Screening For Prostate Cancer

Until recently, standard prostate cancer screening consisted of a PSA blood test (for Prostate Specific Antigen) and DRE (Digital Rectal Exam). However, in October 2011 a U.S. Government Panel released a statement suggesting such screening had a high cost with doubtful survival advantage. In other words, too many men whose screening revealed a suspiciously high PSA or abnormal DRE were rushed into multi-needle biopsies that entailed risks of false negatives, infection, and side effects. In addition, if cancer was diagnosed by biopsy, the men were then encouraged to quickly have a whole-gland treatment such as surgery or radiation, despite their risks of urinary and sexual side effects. The Panel recommended discontinuing routine PSA screening unless men had known risk factors for prostate cancer; and the American Urological Association recommended that doctors discuss the costs of PSA screening with their patients before administering the blood test.

              On the other hand, countless lives have indeed been spared due to diagnosing prostate cancer when it is still contained in the prostate capsule. Just as important, countless men avoided the side effects of whole-gland treatment if their cancer was discovered when it was still small and able to be targeted by focal ablation.

              Dr. Bard offers Power Doppler Sonography of the prostate, a non-invasive way to screen for prostate tumors with their abnormal blood vessels. It actually shows any suspicious area so it can be selectively targeted for biopsy. This eliminates the so-called blind biopsy (Transrectal Ultrasound or TRUS-Guided biopsy) which often misses cancer because ordinary ultrasound can't distinguish tissue with accuracy. The precision of a targeted biopsy eliminates the need for a large number of random needles.

 

Screening for Breast Cancer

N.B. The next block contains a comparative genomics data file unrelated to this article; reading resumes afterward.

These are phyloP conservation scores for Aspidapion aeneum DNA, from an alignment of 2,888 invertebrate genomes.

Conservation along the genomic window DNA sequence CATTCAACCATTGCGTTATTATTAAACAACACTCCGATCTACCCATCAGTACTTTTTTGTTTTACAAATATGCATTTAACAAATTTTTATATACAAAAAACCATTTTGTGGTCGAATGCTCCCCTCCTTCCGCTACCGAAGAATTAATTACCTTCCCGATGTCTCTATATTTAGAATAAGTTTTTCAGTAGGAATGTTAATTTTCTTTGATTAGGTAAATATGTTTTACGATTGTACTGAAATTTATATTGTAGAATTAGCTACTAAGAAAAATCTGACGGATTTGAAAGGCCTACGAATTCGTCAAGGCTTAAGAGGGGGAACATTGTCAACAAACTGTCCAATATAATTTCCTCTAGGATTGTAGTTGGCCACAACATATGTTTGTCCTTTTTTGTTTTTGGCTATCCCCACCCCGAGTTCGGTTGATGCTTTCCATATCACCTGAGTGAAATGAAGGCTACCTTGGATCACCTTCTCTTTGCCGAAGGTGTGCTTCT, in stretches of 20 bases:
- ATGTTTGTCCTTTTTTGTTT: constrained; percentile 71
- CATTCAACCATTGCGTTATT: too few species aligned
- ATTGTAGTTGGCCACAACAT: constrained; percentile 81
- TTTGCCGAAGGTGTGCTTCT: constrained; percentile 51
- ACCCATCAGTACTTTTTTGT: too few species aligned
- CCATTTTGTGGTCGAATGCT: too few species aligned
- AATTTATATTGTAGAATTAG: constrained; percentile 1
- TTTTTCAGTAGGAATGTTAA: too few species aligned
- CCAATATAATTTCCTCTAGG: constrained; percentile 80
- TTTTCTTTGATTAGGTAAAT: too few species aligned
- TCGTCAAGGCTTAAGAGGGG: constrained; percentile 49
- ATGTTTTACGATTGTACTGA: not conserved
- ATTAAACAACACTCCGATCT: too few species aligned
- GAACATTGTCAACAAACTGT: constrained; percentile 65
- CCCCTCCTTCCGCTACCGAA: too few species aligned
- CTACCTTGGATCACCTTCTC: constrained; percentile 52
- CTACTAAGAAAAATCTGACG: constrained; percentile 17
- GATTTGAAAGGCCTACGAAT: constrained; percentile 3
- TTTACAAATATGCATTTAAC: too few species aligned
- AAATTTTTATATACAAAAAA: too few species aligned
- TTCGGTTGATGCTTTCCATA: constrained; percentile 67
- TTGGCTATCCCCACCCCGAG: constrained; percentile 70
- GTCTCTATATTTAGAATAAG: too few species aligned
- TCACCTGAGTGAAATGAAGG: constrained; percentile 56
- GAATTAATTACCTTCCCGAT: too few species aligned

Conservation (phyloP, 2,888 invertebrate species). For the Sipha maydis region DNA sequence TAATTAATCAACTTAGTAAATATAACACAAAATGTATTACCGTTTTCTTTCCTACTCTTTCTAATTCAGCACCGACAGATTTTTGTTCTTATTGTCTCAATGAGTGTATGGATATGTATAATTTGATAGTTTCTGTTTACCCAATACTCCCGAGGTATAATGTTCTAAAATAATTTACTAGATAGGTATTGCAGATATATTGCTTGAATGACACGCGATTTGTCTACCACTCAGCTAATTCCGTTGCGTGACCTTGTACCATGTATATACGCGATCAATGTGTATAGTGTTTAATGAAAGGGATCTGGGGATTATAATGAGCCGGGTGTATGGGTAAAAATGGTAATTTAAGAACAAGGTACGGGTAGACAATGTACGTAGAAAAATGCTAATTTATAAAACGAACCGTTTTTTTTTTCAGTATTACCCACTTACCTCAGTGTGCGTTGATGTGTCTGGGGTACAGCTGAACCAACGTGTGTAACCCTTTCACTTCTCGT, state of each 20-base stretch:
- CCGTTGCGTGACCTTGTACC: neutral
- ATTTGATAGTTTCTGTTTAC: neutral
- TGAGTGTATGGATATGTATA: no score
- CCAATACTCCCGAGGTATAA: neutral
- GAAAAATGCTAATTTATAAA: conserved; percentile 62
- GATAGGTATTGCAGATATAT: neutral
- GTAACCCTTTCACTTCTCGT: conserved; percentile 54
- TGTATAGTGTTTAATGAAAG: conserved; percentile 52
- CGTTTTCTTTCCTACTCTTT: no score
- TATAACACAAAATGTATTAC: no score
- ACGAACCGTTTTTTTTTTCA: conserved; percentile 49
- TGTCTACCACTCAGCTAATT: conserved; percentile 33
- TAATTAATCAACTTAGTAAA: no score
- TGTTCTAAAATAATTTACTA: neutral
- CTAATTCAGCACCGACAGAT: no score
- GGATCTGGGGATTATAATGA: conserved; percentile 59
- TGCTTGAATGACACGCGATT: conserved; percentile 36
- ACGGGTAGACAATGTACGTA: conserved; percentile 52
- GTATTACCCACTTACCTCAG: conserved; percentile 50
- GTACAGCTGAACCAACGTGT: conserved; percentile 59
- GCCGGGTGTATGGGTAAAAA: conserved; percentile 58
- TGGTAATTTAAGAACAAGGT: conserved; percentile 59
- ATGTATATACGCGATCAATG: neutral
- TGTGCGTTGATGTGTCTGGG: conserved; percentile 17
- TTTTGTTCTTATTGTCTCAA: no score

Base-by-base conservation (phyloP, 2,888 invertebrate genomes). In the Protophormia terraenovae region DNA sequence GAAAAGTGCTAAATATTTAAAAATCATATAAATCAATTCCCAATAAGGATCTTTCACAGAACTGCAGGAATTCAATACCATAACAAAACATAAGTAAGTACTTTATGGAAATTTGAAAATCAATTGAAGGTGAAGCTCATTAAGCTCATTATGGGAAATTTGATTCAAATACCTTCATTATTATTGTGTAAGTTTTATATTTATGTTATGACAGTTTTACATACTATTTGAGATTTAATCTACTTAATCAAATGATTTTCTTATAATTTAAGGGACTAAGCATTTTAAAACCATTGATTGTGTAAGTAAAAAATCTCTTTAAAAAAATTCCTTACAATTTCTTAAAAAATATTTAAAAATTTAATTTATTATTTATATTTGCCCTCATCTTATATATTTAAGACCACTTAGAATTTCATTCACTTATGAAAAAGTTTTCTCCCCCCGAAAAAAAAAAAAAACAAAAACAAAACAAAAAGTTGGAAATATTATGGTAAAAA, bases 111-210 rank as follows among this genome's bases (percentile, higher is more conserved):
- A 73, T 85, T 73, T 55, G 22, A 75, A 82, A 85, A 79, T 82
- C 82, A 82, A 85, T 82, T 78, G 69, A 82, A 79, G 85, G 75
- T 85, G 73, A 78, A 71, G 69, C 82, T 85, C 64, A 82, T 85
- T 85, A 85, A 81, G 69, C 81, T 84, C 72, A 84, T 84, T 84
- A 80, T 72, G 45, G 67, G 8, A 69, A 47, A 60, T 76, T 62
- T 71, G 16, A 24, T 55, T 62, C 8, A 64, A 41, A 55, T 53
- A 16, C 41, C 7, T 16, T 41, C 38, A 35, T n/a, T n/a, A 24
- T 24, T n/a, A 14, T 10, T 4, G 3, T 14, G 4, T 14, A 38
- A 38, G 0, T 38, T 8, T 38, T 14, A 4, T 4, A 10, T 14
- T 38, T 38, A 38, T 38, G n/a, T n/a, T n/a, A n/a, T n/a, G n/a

The current standard in screening for breast cancer is mammography. However, this imaging tool misses some breast tumors, especially in women with dense breasts. Published data suggests that sonography can play an important role in detecting tumors that mammography misses. In fact, over 94% of cancers seen only on ultrasound were invasive tumors with average size of 9-11 mm, and in the studies where staging was detailed, 91% were node negative.[1]

              Power Doppler Sonography, such as that used by Dr. Bard, adds increased accuracy to breast imaging evaluations with ordinary gray scale ultrasound because it shows higher blood flow speeds, often a sign of cancerous activity in the breast. Studies have shown that suspicious blood flow identified by pre-surgery Power Doppler scans corresponds very well with the size, location and aggression of actual tumors that are then surgically removed. Thus, Power Doppler brings an important dimension to breast cancer detection.

While it has not been established that sonography should be used in place of mammography, ultrasound offers the following advantages:

  • Well-tolerated
  • Widely available
  • Non-invasive
  • Relatively inexpensive
  • Can distinguish cysts (fluid-filled masses) from cancerous tumors without needle sampling
  • Ease of image guidance for breast biopsy

If there is a down side, it is the shortage of medical personnel skilled at reading breast sonograms. This suggests the importance of seeking expert sonographers when breast ultrasound is indicated or desirable as a complement to mammography.

              It has not been determined if there are specific groups of women who would most benefit from ultrasound breast exams alone, or in conjunction with mammogram screening. Women who should consider ultrasound scanning of the breast include those at risk of breast cancer because of personal or family history and the presence of fibrocystic (dense) breast tissue which increases cancer risk.

Screening for Other Cancers

Dr. Bard continues to research forward-looking uses for advanced ultrasound, including early detection of ovarian cancer, thyroid and parathyroid cancer, and other conditions both cancerous and noncancerous that can threaten life and lifestyle.

 

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